Jack­son goes from castoff to decoy

Daily Local News (West Chester, PA) - - SPORTS - Bob Grotz Colum­nist

PHILADEL­PHIA >> The con­fer­ence call sched­uled for noon be­gan at 12:01 p.m. Not a big deal ex­cept the guy on the other end was DeSean Jack­son, the King of Late dur­ing an en­ter­tain­ing six-year ca­reer with the Ea­gles.

Back in the day Jack­son was sus­pended a game by Andy Reid fol­low­ing a pat­tern of late­ness that in­cluded miss­ing a meet­ing be­cause his alarm didn’t go off. Not much of an ex­cuse for a cat who lived a cou­ple of blocks from the train­ing com­plex.

Al­most as sur­pris­ing as the punc­tu­al­ity was Jack­son’s will­ing­ness to do the call with Philly-area me­dia Wed­nes­day. If Chip Kelly still was head coach of the Ea­gles, guess what?

“I never re­ally had hard feel­ings to­wards Philadel­phia be­sides be­ing re­leased,” said Jack­son, in his third year with Washington. “Who­ever re­leased me, that’s dif­fer­ent. But I guess he’s not there no more. So it’s never re­ally been hard feel­ings to the city or the team or the or­ga­ni­za­tion but things hap­pen and we move on. I’m blessed to still have an op­por­tu­nity to be play­ing at a high level and hav­ing a job.”

Un­less we’re miss­ing some­thing, the most elec­triy­ing player in the his­tory of the Ea­gles has mel­lowed. What changed? Sub­tly, just about ev­ery­thing.

Jack­son has a baby boy that he says has “ma­tured him.” Jack­son is get­ting older, his 30th birth­day ar­riv­ing next month. The guy who couldn’t seem to sit still, who could take the ball to the house from any­where on the field in any phase of the game en­joys fish­ing — not that there’s any­thing wrong with that.

“It’s kind of coun­try out here,” Jack­son said. “We’re in Vir­ginia so there’s re­ally not too much to do as far as go­ing out or things of that na­ture so I kind of just got into that the last off­sea­son. I went out a cou­ple of times with a buddy or two of mine. We were just re­lax­ing. It’s kind of com­pet­i­tive, too. Some­thing about the fish, they don’t al­ways bite. But hey, it’s just one of those things where you just go out there on the wa­ter and just re­ally re­lax and en­joy life. When you’re on the field in this busi­ness and you’re work­ing so hard, some­times to be able to get out into na­ture and just feel the breeze, look at the wa­ter, the sun­set drop, all that type of stuff, that’s some­thing that kind of just kind of caught my eye.”

You can’t make this up, Ea­gles fans.

Right now the fish aren’t bit­ing for Jack­son. Though he leads the Bur­gundy and Gold with a 15.4 yards-per-catch av­er­age, he’s fourth among the re­ceivers with 18 catches. His only touch­down came on a 46-yard play.

Quar­ter­back Kirk Cousins seems more com­fort­able get­ting the ball to Pro Bowl tight end Jor­dan Reed, who leads the squad with 33 re­cep­tions and two touch­downs, Pierre Gar­con (22 catches, 1 TD) and Jami­son Crow­der (21 catches, 2 TDs). The emer­gence of Reed and Crow­der has meant fewer op­por­tu­ni­ties for Jack­son, who has be­come a decoy.

“He’s al­ways had speed, he still does,” Washington coach Jay Gru­den said. “You look at the Cleve­land game, he had one catch for five yards but got two pass in­ter­fer­ence penal­ties, which was 80 yards of of­fense. We missed a cou­ple big, big-time op­por­tu­ni­ties to get him the ball down the field. His num­bers aren’t where he’d like them to be or where we’d like them to but he still has that top-end speed that should scare de­fenses.”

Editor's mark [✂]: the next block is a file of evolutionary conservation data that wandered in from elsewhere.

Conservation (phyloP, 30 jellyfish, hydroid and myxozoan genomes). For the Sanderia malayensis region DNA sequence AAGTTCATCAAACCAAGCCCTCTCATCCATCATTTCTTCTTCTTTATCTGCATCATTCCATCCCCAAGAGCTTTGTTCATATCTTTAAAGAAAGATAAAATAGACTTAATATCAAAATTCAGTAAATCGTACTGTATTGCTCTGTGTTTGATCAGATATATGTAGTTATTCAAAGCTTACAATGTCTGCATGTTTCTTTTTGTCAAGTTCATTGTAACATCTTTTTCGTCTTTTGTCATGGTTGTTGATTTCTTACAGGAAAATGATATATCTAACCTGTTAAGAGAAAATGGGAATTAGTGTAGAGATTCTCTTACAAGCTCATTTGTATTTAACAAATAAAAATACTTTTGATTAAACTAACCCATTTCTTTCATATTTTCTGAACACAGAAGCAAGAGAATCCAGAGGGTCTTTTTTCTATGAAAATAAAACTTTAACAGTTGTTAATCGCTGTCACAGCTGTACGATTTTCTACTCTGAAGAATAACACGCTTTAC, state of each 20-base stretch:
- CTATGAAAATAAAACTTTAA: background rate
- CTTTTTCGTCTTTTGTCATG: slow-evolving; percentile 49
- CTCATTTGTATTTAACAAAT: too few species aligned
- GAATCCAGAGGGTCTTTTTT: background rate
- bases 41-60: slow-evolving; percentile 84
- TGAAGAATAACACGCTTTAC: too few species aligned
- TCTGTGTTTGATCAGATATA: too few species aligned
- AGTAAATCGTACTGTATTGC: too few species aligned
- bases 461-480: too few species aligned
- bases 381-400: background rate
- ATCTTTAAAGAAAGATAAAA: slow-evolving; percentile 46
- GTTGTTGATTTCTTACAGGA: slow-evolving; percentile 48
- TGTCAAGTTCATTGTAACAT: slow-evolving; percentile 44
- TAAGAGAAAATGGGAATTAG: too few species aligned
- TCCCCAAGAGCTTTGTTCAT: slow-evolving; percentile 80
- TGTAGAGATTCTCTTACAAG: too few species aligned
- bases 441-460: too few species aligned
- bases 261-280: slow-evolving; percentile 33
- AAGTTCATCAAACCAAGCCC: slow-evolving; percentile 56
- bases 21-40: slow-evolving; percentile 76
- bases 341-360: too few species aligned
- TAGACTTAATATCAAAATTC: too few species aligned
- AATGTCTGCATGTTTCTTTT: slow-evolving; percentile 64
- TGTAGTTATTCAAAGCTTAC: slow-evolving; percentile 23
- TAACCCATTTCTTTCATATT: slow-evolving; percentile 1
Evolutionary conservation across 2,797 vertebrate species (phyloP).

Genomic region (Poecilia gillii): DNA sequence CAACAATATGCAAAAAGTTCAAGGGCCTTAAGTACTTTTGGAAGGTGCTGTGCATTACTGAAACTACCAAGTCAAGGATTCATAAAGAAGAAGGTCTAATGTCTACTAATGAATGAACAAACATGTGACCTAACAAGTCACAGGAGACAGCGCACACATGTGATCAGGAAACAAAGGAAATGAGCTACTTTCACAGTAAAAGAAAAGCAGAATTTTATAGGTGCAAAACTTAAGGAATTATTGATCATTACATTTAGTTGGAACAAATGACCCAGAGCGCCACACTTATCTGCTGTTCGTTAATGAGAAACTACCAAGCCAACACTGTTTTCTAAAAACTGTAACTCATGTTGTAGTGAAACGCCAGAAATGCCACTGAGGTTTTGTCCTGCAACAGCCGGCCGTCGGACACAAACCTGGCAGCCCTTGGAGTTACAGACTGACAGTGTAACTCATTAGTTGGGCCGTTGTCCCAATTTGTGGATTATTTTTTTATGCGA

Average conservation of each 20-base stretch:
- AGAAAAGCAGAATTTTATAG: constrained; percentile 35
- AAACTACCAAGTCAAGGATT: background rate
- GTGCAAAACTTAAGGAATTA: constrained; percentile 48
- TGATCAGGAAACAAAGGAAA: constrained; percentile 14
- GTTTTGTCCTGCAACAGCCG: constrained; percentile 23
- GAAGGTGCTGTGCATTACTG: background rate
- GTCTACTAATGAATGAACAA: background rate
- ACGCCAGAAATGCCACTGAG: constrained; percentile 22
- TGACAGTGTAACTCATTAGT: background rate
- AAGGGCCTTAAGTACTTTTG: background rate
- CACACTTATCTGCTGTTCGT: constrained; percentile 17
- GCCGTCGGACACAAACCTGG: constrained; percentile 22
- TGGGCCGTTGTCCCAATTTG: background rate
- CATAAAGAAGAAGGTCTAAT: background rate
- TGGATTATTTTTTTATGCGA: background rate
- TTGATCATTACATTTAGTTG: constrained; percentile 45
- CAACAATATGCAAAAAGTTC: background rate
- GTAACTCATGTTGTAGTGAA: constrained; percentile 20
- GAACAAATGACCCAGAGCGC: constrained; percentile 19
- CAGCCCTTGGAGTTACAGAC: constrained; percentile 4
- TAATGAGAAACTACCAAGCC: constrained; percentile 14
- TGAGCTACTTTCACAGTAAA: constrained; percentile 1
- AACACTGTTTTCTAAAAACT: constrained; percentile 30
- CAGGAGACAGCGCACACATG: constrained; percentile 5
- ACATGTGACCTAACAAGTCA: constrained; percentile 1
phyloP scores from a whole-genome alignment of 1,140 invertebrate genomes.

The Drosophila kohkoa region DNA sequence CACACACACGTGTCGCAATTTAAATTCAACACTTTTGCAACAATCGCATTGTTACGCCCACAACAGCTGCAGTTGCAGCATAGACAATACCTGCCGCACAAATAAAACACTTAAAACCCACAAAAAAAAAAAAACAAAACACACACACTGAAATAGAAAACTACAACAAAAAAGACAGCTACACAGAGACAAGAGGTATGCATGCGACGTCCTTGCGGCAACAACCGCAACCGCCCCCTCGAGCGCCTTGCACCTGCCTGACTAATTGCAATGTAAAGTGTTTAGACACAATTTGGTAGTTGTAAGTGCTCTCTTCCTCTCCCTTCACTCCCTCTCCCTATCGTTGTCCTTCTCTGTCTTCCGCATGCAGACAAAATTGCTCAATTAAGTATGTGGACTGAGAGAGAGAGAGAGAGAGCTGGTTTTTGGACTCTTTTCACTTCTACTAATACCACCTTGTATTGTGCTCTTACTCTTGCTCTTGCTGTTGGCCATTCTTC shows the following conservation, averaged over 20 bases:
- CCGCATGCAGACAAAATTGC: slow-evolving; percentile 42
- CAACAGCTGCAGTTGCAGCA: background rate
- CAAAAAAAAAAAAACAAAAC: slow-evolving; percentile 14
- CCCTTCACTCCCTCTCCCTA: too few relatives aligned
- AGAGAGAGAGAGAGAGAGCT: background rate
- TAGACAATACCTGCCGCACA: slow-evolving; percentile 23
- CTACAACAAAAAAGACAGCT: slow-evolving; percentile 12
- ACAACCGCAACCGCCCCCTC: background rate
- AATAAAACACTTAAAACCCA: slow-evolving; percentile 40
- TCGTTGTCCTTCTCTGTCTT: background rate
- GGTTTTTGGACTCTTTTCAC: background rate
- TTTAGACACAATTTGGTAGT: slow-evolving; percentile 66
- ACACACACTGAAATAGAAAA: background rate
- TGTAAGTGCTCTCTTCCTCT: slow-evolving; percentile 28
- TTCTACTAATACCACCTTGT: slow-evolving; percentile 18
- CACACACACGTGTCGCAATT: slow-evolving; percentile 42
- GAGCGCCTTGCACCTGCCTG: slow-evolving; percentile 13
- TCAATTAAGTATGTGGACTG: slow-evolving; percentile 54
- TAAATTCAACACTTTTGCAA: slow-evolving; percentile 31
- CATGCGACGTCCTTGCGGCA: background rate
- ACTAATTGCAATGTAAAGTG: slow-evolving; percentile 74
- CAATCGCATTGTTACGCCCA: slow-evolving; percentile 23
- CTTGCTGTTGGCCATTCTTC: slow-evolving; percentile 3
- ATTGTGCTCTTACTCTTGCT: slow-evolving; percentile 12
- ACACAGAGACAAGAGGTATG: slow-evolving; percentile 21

The Ea­gles have con­cerns. Jack­son is 2-1 against them with 13 catches for 283 yards (21.7 av­er­age) and one TD. The Ea­gles typ­i­cally roll a safety to­ward DJack. Not to bash the sec­ondary but there isn’t a player back there fast enough to keep up with Jack­son one-onone.

“He’s still fast, he can run,” said Ea­gles head coach Doug Ped­er­son, an as­sis­tant with the Ea­gles when Jack­son played for them. “That’s the thing you see on film. And just throw on his high­light reel and you’re go­ing to see the ex­act same re­ceiver that we had here. He and the com­ple­ment of Jor­dan Reed and Garçon and th­ese guys have opened up things for them of­fen­sively. But DeSean is def­i­nitely a deep threat and some­one you’ve got to watch out for.”

Jack­son still has episodes of mood­i­ness. Last week he ex­ited the locker room with­out chat­ting with the me­dia im­me­di­ately af­ter Washington beat Bal­ti­more, 16-10, for its third straight vic­tory.

Jack­son was tar­geted seven times but had three catches for 35 yards.

“It’s go­ing how it’s go­ing right now,” Jack­son said. “I guess what you’re see­ing on film is what you’re see­ing. We’re work­ing, we’re try­ing to do ev­ery­thing we can, stay pa­tient and hope­fully con­nect on some of them. We need a lit­tle more of that added to our play right now. Once we con­nect we’ll be in a lot bet­ter shape in th­ese games in­stead of kind of strug­gling and barely win­ning the past cou­ple games.”

Jack­son en­ter­tained a ques­tion about his fu­ture be­yond this sea­son. Un­less he gets the fran­chise tag, which is un­likely con­sid­er­ing the sta­ble of re­ceivers Gru­den has, he’ll be a free agent. The Ea­gles need some­one to stretch the field, right?

“You never know how things will turn out,” Jack­son said. “What­ever God’s call­ing is I’ll be blessed to be wher­ever it is. Hope­fully it’ll still be here in Washington and not have to re­ally worry about that but you never know how this in­dus­try, how this busi­ness turns out.”

You don’t know ... es­pe­cially with Jack­son.

To con­tact Bob Grotz, email bgrotz@21stcen­tu­ry­media.com; fol­low him on Twit­ter @bobgrotz


DeSean Jack­son has been used more as a decoy than a deep threat by the Red­skins this sea­son.

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